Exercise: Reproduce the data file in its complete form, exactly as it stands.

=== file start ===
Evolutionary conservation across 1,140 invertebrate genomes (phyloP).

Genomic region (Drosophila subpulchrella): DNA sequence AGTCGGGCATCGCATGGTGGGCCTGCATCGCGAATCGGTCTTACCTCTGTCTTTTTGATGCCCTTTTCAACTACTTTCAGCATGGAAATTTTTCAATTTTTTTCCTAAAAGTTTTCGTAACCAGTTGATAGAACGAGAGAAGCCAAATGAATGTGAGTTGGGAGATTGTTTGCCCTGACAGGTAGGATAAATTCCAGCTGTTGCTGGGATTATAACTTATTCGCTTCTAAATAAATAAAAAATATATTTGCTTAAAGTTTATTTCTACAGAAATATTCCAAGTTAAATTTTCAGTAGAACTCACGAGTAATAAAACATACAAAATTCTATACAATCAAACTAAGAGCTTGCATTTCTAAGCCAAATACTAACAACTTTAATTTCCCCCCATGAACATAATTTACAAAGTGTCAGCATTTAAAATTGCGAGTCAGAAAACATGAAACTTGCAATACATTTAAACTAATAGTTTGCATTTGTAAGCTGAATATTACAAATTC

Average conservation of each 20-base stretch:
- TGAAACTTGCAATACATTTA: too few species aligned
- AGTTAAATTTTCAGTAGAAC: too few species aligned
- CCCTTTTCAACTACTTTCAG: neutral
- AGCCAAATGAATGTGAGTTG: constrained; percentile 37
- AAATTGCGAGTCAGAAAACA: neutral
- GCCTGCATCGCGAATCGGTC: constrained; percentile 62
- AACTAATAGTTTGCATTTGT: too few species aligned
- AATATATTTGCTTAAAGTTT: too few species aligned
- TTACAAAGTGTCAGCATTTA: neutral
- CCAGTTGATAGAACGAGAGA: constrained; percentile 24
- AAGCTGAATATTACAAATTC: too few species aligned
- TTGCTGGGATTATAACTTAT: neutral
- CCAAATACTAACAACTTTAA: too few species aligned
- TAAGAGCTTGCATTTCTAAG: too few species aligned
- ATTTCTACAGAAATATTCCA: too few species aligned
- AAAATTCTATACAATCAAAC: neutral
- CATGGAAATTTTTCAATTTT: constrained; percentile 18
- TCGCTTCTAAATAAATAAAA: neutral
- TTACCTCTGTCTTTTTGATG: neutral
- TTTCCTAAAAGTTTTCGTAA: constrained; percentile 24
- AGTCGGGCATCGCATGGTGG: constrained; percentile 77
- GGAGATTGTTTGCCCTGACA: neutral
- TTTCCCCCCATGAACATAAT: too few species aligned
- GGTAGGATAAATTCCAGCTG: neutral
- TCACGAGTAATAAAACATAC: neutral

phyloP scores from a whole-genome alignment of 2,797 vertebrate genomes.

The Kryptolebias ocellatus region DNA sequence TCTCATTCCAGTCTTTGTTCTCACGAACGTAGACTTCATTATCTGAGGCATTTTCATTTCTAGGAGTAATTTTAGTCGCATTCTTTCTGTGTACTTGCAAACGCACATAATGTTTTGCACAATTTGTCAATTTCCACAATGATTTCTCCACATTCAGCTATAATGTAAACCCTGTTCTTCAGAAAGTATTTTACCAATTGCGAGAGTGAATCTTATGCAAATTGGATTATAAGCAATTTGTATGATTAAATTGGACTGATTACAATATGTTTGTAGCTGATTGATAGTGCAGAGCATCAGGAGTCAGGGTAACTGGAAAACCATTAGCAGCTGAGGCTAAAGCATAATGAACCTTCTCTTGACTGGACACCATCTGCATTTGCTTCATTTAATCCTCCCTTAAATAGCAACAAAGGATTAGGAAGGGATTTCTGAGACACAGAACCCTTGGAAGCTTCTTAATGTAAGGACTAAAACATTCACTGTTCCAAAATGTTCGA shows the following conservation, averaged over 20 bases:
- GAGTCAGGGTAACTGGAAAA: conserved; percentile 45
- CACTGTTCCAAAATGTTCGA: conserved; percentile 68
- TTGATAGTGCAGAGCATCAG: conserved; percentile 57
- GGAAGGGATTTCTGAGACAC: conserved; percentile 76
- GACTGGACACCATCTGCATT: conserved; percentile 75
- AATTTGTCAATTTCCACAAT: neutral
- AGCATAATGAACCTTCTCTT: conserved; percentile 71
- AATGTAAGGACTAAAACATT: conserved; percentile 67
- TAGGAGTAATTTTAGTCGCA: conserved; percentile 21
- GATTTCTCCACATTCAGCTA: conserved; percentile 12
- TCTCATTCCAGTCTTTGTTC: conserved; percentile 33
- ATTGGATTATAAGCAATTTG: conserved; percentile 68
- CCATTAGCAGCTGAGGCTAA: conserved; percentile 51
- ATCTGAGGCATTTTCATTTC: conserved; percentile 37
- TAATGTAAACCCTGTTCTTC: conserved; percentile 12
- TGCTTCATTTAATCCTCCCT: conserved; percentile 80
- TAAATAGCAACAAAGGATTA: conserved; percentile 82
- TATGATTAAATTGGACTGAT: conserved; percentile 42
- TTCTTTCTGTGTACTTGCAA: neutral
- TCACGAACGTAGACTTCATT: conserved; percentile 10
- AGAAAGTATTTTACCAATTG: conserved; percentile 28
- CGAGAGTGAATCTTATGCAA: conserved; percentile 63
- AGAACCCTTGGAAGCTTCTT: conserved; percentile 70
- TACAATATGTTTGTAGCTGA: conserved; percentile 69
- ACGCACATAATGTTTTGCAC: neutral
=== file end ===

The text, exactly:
Evolutionary conservation across 1,140 invertebrate genomes (phyloP).

Genomic region (Drosophila subpulchrella): DNA sequence AGTCGGGCATCGCATGGTGGGCCTGCATCGCGAATCGGTCTTACCTCTGTCTTTTTGATGCCCTTTTCAACTACTTTCAGCATGGAAATTTTTCAATTTTTTTCCTAAAAGTTTTCGTAACCAGTTGATAGAACGAGAGAAGCCAAATGAATGTGAGTTGGGAGATTGTTTGCCCTGACAGGTAGGATAAATTCCAGCTGTTGCTGGGATTATAACTTATTCGCTTCTAAATAAATAAAAAATATATTTGCTTAAAGTTTATTTCTACAGAAATATTCCAAGTTAAATTTTCAGTAGAACTCACGAGTAATAAAACATACAAAATTCTATACAATCAAACTAAGAGCTTGCATTTCTAAGCCAAATACTAACAACTTTAATTTCCCCCCATGAACATAATTTACAAAGTGTCAGCATTTAAAATTGCGAGTCAGAAAACATGAAACTTGCAATACATTTAAACTAATAGTTTGCATTTGTAAGCTGAATATTACAAATTC

Average conservation of each 20-base stretch:
- TGAAACTTGCAATACATTTA: too few species aligned
- AGTTAAATTTTCAGTAGAAC: too few species aligned
- CCCTTTTCAACTACTTTCAG: neutral
- AGCCAAATGAATGTGAGTTG: constrained; percentile 37
- AAATTGCGAGTCAGAAAACA: neutral
- GCCTGCATCGCGAATCGGTC: constrained; percentile 62
- AACTAATAGTTTGCATTTGT: too few species aligned
- AATATATTTGCTTAAAGTTT: too few species aligned
- TTACAAAGTGTCAGCATTTA: neutral
- CCAGTTGATAGAACGAGAGA: constrained; percentile 24
- AAGCTGAATATTACAAATTC: too few species aligned
- TTGCTGGGATTATAACTTAT: neutral
- CCAAATACTAACAACTTTAA: too few species aligned
- TAAGAGCTTGCATTTCTAAG: too few species aligned
- ATTTCTACAGAAATATTCCA: too few species aligned
- AAAATTCTATACAATCAAAC: neutral
- CATGGAAATTTTTCAATTTT: constrained; percentile 18
- TCGCTTCTAAATAAATAAAA: neutral
- TTACCTCTGTCTTTTTGATG: neutral
- TTTCCTAAAAGTTTTCGTAA: constrained; percentile 24
- AGTCGGGCATCGCATGGTGG: constrained; percentile 77
- GGAGATTGTTTGCCCTGACA: neutral
- TTTCCCCCCATGAACATAAT: too few species aligned
- GGTAGGATAAATTCCAGCTG: neutral
- TCACGAGTAATAAAACATAC: neutral

phyloP scores from a whole-genome alignment of 2,797 vertebrate genomes.

The Kryptolebias ocellatus region DNA sequence TCTCATTCCAGTCTTTGTTCTCACGAACGTAGACTTCATTATCTGAGGCATTTTCATTTCTAGGAGTAATTTTAGTCGCATTCTTTCTGTGTACTTGCAAACGCACATAATGTTTTGCACAATTTGTCAATTTCCACAATGATTTCTCCACATTCAGCTATAATGTAAACCCTGTTCTTCAGAAAGTATTTTACCAATTGCGAGAGTGAATCTTATGCAAATTGGATTATAAGCAATTTGTATGATTAAATTGGACTGATTACAATATGTTTGTAGCTGATTGATAGTGCAGAGCATCAGGAGTCAGGGTAACTGGAAAACCATTAGCAGCTGAGGCTAAAGCATAATGAACCTTCTCTTGACTGGACACCATCTGCATTTGCTTCATTTAATCCTCCCTTAAATAGCAACAAAGGATTAGGAAGGGATTTCTGAGACACAGAACCCTTGGAAGCTTCTTAATGTAAGGACTAAAACATTCACTGTTCCAAAATGTTCGA shows the following conservation, averaged over 20 bases:
- GAGTCAGGGTAACTGGAAAA: conserved; percentile 45
- CACTGTTCCAAAATGTTCGA: conserved; percentile 68
- TTGATAGTGCAGAGCATCAG: conserved; percentile 57
- GGAAGGGATTTCTGAGACAC: conserved; percentile 76
- GACTGGACACCATCTGCATT: conserved; percentile 75
- AATTTGTCAATTTCCACAAT: neutral
- AGCATAATGAACCTTCTCTT: conserved; percentile 71
- AATGTAAGGACTAAAACATT: conserved; percentile 67
- TAGGAGTAATTTTAGTCGCA: conserved; percentile 21
- GATTTCTCCACATTCAGCTA: conserved; percentile 12
- TCTCATTCCAGTCTTTGTTC: conserved; percentile 33
- ATTGGATTATAAGCAATTTG: conserved; percentile 68
- CCATTAGCAGCTGAGGCTAA: conserved; percentile 51
- ATCTGAGGCATTTTCATTTC: conserved; percentile 37
- TAATGTAAACCCTGTTCTTC: conserved; percentile 12
- TGCTTCATTTAATCCTCCCT: conserved; percentile 80
- TAAATAGCAACAAAGGATTA: conserved; percentile 82
- TATGATTAAATTGGACTGAT: conserved; percentile 42
- TTCTTTCTGTGTACTTGCAA: neutral
- TCACGAACGTAGACTTCATT: conserved; percentile 10
- AGAAAGTATTTTACCAATTG: conserved; percentile 28
- CGAGAGTGAATCTTATGCAA: conserved; percentile 63
- AGAACCCTTGGAAGCTTCTT: conserved; percentile 70
- TACAATATGTTTGTAGCTGA: conserved; percentile 69
- ACGCACATAATGTTTTGCAC: neutral